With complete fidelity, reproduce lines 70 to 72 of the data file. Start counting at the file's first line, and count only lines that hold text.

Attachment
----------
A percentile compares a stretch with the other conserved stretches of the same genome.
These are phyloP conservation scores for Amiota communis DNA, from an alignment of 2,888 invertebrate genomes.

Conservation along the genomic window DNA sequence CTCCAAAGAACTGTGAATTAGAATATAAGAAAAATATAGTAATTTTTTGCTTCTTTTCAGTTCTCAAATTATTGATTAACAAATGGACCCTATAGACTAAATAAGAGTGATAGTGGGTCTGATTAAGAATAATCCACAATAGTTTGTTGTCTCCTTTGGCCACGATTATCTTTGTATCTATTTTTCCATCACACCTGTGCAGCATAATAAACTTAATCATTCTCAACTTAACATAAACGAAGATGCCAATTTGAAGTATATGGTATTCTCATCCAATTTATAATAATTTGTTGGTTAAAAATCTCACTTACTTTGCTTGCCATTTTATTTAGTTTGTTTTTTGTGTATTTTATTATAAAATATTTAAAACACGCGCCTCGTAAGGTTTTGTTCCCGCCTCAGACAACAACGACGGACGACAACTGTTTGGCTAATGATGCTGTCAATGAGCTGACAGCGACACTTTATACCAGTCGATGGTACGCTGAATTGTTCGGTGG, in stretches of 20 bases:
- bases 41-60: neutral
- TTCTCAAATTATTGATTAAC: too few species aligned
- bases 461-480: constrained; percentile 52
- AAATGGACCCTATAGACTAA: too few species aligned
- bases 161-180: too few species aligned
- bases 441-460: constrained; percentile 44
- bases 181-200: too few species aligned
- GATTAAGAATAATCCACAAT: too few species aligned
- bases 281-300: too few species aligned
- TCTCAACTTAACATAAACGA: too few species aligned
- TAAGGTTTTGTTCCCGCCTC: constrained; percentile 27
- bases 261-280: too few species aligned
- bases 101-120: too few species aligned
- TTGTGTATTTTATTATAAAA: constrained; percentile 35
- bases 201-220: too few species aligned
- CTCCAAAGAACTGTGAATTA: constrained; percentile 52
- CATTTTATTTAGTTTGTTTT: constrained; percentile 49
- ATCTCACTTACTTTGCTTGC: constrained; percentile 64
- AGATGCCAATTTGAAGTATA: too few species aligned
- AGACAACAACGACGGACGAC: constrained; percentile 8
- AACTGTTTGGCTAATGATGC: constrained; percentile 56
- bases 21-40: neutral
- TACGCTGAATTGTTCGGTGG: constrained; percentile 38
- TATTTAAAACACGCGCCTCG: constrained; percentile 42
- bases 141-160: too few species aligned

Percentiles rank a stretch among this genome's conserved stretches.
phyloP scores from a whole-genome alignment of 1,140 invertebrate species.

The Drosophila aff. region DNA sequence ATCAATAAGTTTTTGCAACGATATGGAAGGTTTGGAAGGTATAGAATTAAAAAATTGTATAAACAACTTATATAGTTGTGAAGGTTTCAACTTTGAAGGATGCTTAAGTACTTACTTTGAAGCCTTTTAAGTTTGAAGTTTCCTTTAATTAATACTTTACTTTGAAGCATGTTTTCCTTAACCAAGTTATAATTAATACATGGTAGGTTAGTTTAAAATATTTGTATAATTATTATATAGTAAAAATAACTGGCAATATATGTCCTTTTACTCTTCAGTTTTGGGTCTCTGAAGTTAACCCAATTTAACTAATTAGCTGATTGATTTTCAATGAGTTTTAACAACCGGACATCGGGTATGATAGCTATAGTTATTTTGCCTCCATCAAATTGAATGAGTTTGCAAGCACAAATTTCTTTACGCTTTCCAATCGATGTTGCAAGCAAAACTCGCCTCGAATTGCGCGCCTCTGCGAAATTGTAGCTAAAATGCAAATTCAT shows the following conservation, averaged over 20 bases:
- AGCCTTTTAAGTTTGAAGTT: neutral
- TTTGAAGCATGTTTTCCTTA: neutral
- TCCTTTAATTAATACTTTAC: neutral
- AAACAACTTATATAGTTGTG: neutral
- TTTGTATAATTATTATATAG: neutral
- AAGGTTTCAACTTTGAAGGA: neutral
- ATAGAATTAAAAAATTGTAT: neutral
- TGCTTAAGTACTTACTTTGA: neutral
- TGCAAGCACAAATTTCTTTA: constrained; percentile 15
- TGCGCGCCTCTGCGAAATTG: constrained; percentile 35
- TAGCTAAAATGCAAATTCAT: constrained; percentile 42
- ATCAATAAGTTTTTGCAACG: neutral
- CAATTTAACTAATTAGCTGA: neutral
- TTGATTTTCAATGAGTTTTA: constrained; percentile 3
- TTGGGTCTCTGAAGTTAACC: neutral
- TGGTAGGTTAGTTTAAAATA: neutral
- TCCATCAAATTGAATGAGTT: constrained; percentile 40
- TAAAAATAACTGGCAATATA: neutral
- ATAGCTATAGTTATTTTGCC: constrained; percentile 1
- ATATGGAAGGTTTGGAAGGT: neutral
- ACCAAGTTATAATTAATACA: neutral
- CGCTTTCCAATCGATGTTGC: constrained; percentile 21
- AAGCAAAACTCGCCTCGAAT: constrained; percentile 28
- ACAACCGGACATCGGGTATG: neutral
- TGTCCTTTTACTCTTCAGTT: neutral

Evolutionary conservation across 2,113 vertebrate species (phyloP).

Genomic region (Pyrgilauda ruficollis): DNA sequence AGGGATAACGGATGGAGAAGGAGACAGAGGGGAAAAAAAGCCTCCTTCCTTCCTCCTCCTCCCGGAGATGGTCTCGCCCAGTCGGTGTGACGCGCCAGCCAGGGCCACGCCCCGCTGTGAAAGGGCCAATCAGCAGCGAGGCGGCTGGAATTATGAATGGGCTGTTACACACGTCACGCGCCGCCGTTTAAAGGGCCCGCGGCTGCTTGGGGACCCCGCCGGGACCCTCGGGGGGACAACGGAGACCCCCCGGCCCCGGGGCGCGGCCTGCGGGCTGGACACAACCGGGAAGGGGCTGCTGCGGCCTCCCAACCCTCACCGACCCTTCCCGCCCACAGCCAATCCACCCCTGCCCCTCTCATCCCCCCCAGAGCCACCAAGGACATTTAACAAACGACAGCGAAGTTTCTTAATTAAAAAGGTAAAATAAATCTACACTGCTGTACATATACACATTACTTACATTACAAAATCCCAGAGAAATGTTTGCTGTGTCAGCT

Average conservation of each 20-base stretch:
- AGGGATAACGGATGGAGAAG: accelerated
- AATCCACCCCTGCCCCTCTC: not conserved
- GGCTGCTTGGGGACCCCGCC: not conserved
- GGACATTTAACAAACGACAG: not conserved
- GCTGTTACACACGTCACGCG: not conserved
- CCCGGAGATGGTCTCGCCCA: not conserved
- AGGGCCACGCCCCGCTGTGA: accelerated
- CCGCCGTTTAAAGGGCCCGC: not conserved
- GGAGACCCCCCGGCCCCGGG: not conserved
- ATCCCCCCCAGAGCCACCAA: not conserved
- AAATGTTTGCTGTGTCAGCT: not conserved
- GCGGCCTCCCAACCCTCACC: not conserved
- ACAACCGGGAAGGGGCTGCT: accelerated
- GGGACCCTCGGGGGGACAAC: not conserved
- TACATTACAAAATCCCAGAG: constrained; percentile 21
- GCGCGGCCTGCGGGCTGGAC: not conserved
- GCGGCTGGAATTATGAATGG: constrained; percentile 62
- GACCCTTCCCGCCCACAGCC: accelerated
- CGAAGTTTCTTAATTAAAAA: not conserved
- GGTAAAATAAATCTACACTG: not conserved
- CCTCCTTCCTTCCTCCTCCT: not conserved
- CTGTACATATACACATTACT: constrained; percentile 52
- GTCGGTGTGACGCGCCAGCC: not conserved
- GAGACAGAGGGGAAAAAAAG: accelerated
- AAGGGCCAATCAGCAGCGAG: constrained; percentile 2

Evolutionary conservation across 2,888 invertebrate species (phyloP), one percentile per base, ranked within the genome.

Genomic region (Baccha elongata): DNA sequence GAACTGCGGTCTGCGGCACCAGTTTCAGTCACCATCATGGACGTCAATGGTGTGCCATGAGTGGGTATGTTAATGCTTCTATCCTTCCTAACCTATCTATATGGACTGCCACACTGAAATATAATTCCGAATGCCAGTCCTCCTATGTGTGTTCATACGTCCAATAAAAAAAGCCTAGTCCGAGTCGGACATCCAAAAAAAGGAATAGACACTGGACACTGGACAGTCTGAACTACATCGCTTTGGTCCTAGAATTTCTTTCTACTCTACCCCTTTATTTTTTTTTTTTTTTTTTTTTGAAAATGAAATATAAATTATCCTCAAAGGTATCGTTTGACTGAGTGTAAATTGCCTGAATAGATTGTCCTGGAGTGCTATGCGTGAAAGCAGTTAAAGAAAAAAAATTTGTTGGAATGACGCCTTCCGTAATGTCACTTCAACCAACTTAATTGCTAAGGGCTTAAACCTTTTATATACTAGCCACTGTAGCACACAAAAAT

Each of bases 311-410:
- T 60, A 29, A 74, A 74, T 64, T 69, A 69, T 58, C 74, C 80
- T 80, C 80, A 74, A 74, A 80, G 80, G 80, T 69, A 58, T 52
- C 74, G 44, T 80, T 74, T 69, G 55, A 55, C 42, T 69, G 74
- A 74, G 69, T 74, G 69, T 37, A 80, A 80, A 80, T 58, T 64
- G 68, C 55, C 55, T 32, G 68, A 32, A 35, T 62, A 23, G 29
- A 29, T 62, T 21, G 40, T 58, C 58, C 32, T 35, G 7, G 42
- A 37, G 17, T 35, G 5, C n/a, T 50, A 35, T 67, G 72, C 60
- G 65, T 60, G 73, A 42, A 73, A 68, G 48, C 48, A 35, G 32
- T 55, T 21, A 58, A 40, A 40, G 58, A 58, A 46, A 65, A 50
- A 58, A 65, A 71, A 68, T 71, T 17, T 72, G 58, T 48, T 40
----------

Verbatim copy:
- AAATGTTTGCTGTGTCAGCT: not conserved
- GCGGCCTCCCAACCCTCACC: not conserved
- ACAACCGGGAAGGGGCTGCT: accelerated